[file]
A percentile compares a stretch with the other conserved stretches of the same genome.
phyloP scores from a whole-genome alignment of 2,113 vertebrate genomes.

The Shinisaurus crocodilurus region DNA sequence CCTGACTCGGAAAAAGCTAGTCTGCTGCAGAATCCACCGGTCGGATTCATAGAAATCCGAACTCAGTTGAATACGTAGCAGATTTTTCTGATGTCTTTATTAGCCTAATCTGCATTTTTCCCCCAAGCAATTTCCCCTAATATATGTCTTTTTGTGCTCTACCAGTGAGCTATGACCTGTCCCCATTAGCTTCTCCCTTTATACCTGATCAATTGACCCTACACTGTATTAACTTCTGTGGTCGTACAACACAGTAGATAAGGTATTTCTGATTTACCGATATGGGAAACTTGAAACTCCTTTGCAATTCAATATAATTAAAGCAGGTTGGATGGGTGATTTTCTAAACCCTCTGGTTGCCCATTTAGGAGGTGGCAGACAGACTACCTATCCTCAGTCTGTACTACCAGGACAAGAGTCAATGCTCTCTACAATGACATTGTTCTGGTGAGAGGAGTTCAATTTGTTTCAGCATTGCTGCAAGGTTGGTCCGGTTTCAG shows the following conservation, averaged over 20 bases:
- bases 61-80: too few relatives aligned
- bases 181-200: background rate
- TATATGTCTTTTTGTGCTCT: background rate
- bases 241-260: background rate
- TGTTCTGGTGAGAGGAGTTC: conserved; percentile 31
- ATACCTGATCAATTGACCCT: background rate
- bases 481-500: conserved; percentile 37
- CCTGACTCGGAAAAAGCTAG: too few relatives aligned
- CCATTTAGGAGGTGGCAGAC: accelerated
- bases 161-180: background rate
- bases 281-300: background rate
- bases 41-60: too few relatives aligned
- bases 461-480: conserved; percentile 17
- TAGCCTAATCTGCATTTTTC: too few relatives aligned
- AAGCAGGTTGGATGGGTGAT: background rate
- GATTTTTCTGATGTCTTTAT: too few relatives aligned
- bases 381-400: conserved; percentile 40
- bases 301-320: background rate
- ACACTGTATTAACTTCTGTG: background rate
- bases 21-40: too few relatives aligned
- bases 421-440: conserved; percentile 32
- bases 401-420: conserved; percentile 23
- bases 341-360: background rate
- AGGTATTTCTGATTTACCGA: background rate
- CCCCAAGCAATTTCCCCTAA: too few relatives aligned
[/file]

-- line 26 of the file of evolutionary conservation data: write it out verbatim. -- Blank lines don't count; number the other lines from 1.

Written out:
- bases 341-360: background rate